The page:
“Agile” is the latest buzzword in systems engineering. It has a fair share of both adherents and detractors, not to mention a long list of companies offering to sell tools, training, and coaching. What has been lacking is a thoughtful discussion about when agile provides value, when it doesn’t, and how to adapt agile practices to be effective in complex systems engineering projects.
I don’t claim this to be the end-all guide on agile systems engineering, but hope it will at least spark some discussion. Please comment on the articles with details from your own experiences. If you’re interested in contributing or collaborating, please contact me at firstname.lastname@example.org, I’d love to add your voice to the site.
Part 1: What is Agile Anyway?
A broad overview of Agile as a concept, including the difference between Agile processes and being agile and critical discussion of how Agile most often fails. Also, adapting the concepts which have been successful for software development in order to find success in a systems engineering context.
Part 2: What’s Your Problem?
Henry Ford’s apocryphally faster horse, a solid example of how customers can misunderstand their users, and requirements myopia. In short, requirements-based acquisition is terrible, let’s refocus on solving problems and providing value.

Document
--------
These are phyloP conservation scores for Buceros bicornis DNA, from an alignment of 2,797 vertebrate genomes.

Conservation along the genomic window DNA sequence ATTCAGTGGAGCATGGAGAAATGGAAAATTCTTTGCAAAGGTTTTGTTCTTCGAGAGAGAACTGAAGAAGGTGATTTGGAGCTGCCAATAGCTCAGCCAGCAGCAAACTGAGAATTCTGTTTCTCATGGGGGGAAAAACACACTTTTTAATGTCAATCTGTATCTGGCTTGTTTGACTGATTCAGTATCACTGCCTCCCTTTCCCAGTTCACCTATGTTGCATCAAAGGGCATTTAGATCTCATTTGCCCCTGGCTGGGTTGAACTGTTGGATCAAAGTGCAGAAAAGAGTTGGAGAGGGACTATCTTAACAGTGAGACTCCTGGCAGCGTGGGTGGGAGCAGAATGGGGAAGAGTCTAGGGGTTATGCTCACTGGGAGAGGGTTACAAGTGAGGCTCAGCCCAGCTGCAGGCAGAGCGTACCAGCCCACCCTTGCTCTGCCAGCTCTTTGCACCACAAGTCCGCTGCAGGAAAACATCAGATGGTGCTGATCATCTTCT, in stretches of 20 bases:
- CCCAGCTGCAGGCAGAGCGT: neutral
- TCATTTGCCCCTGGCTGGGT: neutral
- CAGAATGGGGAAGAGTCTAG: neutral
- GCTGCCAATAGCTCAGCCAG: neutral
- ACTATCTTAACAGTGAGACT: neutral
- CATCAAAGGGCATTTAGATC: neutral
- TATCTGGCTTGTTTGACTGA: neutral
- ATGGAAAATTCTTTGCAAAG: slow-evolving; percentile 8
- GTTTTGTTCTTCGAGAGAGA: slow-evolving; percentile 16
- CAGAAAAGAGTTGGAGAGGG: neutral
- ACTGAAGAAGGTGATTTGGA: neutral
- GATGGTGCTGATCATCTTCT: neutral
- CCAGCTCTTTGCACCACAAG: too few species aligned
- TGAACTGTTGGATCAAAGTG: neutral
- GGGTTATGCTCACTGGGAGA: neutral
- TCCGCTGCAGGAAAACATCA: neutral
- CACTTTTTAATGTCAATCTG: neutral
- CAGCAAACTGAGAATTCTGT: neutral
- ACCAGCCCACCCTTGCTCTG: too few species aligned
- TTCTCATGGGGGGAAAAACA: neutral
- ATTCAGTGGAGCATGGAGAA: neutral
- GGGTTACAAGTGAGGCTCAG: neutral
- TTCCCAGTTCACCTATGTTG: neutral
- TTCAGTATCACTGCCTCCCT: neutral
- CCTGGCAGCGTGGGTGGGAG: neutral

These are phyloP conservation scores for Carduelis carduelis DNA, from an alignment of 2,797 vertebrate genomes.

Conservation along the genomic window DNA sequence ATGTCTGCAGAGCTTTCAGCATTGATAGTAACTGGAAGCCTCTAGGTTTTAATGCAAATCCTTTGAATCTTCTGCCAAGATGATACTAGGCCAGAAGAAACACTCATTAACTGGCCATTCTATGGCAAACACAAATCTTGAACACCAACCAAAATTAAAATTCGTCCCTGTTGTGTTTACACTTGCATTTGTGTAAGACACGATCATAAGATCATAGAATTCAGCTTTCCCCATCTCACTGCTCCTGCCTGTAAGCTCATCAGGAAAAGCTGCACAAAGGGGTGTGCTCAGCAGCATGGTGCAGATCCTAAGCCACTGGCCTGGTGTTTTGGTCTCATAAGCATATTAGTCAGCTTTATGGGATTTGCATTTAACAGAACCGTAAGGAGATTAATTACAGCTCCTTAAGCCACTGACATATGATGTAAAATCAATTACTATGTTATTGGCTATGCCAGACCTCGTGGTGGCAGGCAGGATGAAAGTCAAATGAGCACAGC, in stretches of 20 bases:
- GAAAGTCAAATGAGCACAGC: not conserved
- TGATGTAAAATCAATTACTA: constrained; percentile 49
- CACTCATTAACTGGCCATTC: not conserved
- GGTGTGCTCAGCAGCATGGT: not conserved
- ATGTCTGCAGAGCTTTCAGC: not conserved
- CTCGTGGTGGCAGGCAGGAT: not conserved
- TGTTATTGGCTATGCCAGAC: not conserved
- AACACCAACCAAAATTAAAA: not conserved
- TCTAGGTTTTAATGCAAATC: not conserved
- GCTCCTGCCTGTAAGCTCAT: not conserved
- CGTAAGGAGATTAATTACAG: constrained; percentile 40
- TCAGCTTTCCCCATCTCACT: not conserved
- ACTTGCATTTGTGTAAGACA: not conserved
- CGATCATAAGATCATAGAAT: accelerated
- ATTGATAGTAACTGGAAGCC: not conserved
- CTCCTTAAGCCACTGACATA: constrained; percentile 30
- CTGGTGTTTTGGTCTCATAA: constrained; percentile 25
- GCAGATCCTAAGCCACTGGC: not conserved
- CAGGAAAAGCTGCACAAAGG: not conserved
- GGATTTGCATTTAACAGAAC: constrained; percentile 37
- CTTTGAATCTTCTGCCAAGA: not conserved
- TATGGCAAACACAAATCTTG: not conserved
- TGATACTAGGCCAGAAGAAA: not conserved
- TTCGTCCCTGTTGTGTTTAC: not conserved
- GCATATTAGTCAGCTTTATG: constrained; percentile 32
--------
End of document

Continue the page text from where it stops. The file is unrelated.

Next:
Part 3: Agile Contracts and the Downfall of Requirements
Requirements are the antithesis of agile1: impractical, time consuming, prone to misinterpretation. But, they are the foundation for every large DoD acquisition. A major paradigm shift is required for true agile systems engineering.
Part 4: Digital Transformation
A slight detour to discuss an important enabler. Integrated digital engineering has enormous benefits by and of itself. It also addresses many of the objections to agile systems engineering and agile hardware engineering.
Part 5: Agility on Large, Complex Programs
Putting together all of the above to describe how to implement agile systems engineering. Includes discussions of key roles, cross-functional teams, and the critical value of SE on this type of effort.